FW: [bestbits] Your sign on requested- Civil society statement post-WCIT

michael gurstein gurstein at gmail.com
Fri Dec 21 13:48:06 EST 2012

Thanks for your comments Deborah and I'll reply to them inline



From: Deborah Brown [mailto:deborah at accessnow.org] 
Sent: Friday, December 21, 2012 10:01 AM
To: michael gurstein
Cc: governance at lists.igcaucus.org; McTim; bestbits at lists.igcaucus.org
Subject: Re: FW: [bestbits] Your sign on requested- Civil society statement


Dear Michael, 


Thank you for raising these issues. I think there are a few
misunderstandings here that I hope I can clarify. 

[MG>] okay


This statement is not meant to act as a spokesperson for civil society or
Best Bits. As I noted in my email that was forwarded to this list, the
statement "is meant to be complementary to other post-WCIT civil society
statements that focus on the substance of the ITRs." If renaming the
document "A civil society statement..." and including "the undersigned
members of" before mentions of "civil society" would clarify that, I think
we can definitely make those changes. 

[MG>] I think that would be preferable
 although I guess I would like to see
how it was phrased
 I would like to think that there was a normative
agreement within CS and that to some degree that this was articulated in the
statement from BestBits but that statement was I think carefully crafted so
as to not attempt to be definitive on the part of CS nor should it have
been, nor should this one be so presented


I'ld have to look at the other statements from various CS folks in the
context of Dubai but given the peculiarity of the arrangements governing CS
participation (including acting as representatives/spokespersons for certain
"national interests"/delegations and certain funding arrangements for
attendance) at the WCIT one can hardly see anything that was
said/articulated from there as being representative of anything much beyond
the opinions of a particular sub-set of people who managed by some means or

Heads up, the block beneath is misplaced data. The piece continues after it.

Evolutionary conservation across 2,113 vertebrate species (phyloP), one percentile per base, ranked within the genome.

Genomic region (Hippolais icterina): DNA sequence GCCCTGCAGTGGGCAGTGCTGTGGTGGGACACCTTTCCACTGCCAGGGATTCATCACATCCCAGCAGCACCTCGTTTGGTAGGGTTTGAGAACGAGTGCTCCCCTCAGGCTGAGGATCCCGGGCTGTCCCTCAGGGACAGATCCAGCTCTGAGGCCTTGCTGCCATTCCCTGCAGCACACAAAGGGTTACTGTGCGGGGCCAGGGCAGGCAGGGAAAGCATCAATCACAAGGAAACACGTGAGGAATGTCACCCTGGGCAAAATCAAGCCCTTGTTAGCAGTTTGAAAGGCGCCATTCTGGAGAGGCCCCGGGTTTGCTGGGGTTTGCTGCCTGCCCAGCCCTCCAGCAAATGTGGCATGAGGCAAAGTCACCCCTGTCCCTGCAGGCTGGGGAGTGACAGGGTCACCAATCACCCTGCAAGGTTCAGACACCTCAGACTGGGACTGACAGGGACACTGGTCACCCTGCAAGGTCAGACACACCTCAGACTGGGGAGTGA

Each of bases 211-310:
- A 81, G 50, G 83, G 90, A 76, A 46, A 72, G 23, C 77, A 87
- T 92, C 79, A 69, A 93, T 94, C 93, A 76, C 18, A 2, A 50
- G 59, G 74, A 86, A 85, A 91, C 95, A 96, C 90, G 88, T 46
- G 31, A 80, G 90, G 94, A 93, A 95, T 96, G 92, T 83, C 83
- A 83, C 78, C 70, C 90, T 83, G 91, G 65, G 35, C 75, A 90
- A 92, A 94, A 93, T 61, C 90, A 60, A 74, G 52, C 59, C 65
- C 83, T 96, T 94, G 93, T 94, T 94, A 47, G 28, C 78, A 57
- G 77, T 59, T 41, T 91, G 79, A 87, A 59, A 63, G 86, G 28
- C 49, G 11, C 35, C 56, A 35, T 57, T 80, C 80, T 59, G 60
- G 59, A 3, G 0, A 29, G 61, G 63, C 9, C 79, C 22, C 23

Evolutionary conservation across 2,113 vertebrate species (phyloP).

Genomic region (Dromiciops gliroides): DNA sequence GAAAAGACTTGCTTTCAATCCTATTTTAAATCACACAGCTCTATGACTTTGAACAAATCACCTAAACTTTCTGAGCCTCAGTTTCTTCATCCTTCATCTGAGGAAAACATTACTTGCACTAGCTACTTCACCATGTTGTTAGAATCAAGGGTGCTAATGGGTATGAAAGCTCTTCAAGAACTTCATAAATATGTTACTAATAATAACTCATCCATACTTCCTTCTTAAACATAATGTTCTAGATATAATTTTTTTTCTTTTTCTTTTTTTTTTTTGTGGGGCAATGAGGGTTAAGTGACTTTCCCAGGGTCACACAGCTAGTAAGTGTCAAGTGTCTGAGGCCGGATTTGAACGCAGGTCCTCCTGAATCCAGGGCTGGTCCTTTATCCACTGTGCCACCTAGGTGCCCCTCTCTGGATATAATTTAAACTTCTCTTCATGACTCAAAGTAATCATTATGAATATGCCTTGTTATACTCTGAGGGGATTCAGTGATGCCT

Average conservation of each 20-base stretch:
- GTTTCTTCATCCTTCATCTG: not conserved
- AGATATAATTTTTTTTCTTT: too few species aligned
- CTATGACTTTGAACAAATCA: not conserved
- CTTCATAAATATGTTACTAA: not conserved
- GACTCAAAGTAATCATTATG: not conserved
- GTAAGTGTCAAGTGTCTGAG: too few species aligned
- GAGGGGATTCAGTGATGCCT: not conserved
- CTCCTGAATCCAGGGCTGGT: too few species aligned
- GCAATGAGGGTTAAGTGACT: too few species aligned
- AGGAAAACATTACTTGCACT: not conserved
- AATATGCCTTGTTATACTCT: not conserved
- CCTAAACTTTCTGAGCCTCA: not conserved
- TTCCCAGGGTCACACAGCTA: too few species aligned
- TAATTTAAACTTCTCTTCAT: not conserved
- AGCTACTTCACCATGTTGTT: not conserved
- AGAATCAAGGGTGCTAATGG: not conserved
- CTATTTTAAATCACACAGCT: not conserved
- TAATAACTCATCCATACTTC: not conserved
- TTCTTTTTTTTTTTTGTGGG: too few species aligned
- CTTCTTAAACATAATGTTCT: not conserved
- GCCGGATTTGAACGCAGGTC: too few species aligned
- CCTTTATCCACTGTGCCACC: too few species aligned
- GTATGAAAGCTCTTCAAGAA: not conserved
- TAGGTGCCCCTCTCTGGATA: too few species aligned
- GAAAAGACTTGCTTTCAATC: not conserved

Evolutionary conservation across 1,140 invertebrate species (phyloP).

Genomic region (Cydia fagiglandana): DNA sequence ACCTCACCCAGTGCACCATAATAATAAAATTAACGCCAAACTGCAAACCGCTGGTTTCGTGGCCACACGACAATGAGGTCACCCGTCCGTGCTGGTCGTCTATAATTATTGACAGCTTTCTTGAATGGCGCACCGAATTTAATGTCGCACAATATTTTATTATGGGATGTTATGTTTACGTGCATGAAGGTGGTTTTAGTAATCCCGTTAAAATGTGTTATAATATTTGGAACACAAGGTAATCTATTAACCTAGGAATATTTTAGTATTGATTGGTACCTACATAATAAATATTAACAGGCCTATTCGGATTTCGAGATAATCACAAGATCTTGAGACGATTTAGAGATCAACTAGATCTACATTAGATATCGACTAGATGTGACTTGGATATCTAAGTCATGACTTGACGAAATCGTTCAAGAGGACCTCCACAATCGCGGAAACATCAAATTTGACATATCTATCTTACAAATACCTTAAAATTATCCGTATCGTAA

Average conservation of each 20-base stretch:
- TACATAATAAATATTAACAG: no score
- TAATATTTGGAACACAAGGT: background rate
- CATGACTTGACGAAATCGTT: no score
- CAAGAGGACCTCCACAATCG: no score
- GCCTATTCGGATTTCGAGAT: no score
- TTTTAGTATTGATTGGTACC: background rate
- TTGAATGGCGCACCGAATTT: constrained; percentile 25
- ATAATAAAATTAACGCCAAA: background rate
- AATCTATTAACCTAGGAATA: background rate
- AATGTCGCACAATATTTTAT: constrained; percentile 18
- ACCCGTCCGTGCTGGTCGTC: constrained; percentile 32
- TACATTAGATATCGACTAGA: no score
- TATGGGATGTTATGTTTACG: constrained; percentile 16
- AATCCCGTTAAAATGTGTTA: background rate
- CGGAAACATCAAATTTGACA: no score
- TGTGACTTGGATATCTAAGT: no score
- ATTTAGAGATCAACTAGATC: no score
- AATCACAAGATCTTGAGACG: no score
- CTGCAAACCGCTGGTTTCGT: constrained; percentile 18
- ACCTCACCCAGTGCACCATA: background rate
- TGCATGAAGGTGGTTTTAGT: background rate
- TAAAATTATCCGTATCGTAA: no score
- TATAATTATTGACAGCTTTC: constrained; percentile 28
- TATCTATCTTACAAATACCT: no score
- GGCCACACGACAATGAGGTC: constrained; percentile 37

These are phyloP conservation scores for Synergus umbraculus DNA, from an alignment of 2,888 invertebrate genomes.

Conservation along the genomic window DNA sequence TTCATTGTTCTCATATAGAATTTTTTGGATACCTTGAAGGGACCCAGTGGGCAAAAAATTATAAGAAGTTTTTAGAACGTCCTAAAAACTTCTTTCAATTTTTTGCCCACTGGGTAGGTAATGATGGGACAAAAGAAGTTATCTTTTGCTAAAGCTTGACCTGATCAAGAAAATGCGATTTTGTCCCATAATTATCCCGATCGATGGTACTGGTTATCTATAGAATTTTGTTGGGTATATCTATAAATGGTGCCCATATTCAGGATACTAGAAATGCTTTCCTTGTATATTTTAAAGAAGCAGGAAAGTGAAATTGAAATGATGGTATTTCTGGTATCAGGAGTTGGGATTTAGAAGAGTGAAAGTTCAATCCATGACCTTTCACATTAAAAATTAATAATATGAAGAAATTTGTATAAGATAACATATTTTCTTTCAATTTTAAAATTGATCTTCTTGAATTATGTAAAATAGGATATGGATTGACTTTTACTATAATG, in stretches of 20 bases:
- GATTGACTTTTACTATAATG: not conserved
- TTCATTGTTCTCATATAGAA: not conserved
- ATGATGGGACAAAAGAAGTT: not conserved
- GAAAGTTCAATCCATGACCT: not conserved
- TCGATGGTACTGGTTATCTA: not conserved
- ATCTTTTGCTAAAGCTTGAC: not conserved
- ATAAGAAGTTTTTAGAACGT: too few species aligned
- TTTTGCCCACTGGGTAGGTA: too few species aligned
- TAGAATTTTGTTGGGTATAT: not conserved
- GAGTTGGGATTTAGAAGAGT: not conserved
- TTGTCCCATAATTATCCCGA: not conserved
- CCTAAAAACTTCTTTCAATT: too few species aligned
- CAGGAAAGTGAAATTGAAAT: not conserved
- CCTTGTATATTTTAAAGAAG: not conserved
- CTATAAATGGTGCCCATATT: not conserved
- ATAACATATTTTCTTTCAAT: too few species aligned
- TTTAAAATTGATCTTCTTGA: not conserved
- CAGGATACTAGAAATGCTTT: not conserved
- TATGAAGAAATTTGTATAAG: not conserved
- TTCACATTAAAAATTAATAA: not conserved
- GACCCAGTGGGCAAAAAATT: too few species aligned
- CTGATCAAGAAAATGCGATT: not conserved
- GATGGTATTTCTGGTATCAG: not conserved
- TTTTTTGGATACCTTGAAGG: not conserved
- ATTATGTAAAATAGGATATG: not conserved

other to make it to Dubai.


As it happens, a number of organizations that were very involved in Best
Bits have endorsed the statement, so listing those organizations should be a
good indication of who within Best Bits supports the statement, and who does

[MG>] I'll look forward to seeing this


Also, this is not an Access statement, but was drafted by some civil society
representatives who were present in Dubai. As one of the people who was
remaining in Dubai towards the end, I volunteered to circulate the statement
for sign on. It has around 20 signatories at the moment. I am happy to
circulate this list once I have had the chance to collect the names. 

[MG>] okay but see my comments above concerning the issue of statements
coming out of CS Dubai


If I understand correctly, much of your criticism is related to the limited
scope of issues and principles that this statement addresses. I cannot speak
on behalf of the group that drafted this, but I believe that the focus was
kept narrow and focused mostly on the issues raised in the letter that was
presented to the ITU ahead of the 10 December meeting with Hamadoun Touré
(letter accessible here:

[MG>] of course I have no idea of this, but one of my observations/concerns
about CS in Dubai is that nowhere/no one seemed to be raising the issues
that are the usual fare of CS i.e. inclusion, net neutrality, human rights,
the public interest--which BTW and perhaps not incidentally were issues that
were being raised by many of those countries who did sign the WCIT
 That the folks who got in to see M. Toure said something or other
is neither here nor there
 If I (and I would expect many others) had been
there I/we would most certainly have raised some additional issues.  I think
the issues articulated are dramatically skewed to those issues primarily of